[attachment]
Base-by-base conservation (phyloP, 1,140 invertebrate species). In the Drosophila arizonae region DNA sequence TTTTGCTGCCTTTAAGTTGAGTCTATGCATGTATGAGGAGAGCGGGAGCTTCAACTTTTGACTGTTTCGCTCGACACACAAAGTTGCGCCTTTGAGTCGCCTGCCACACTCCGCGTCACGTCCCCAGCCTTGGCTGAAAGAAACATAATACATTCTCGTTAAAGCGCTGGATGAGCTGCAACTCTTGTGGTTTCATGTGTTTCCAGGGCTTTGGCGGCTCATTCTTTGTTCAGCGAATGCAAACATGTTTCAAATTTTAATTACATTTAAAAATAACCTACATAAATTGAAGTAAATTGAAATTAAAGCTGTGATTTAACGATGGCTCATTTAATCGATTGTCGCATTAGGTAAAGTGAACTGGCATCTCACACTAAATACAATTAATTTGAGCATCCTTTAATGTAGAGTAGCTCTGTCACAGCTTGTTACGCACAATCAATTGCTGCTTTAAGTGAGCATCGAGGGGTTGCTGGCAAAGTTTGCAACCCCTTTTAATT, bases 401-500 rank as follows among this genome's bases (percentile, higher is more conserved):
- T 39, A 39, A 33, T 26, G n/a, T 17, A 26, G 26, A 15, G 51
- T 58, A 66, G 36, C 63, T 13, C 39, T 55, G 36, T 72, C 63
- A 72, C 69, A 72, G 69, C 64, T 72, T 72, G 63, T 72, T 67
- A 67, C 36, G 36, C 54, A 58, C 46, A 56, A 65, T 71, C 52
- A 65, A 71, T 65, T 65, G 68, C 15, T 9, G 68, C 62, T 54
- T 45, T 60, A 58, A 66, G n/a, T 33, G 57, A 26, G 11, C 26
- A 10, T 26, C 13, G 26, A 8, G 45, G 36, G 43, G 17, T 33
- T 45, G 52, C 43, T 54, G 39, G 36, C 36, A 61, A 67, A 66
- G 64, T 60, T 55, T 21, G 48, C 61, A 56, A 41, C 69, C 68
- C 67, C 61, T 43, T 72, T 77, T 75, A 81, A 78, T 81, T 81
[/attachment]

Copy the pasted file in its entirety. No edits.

Base-by-base conservation (phyloP, 1,140 invertebrate species). In the Drosophila arizonae region DNA sequence TTTTGCTGCCTTTAAGTTGAGTCTATGCATGTATGAGGAGAGCGGGAGCTTCAACTTTTGACTGTTTCGCTCGACACACAAAGTTGCGCCTTTGAGTCGCCTGCCACACTCCGCGTCACGTCCCCAGCCTTGGCTGAAAGAAACATAATACATTCTCGTTAAAGCGCTGGATGAGCTGCAACTCTTGTGGTTTCATGTGTTTCCAGGGCTTTGGCGGCTCATTCTTTGTTCAGCGAATGCAAACATGTTTCAAATTTTAATTACATTTAAAAATAACCTACATAAATTGAAGTAAATTGAAATTAAAGCTGTGATTTAACGATGGCTCATTTAATCGATTGTCGCATTAGGTAAAGTGAACTGGCATCTCACACTAAATACAATTAATTTGAGCATCCTTTAATGTAGAGTAGCTCTGTCACAGCTTGTTACGCACAATCAATTGCTGCTTTAAGTGAGCATCGAGGGGTTGCTGGCAAAGTTTGCAACCCCTTTTAATT, bases 401-500 rank as follows among this genome's bases (percentile, higher is more conserved):
- T 39, A 39, A 33, T 26, G n/a, T 17, A 26, G 26, A 15, G 51
- T 58, A 66, G 36, C 63, T 13, C 39, T 55, G 36, T 72, C 63
- A 72, C 69, A 72, G 69, C 64, T 72, T 72, G 63, T 72, T 67
- A 67, C 36, G 36, C 54, A 58, C 46, A 56, A 65, T 71, C 52
- A 65, A 71, T 65, T 65, G 68, C 15, T 9, G 68, C 62, T 54
- T 45, T 60, A 58, A 66, G n/a, T 33, G 57, A 26, G 11, C 26
- A 10, T 26, C 13, G 26, A 8, G 45, G 36, G 43, G 17, T 33
- T 45, G 52, C 43, T 54, G 39, G 36, C 36, A 61, A 67, A 66
- G 64, T 60, T 55, T 21, G 48, C 61, A 56, A 41, C 69, C 68
- C 67, C 61, T 43, T 72, T 77, T 75, A 81, A 78, T 81, T 81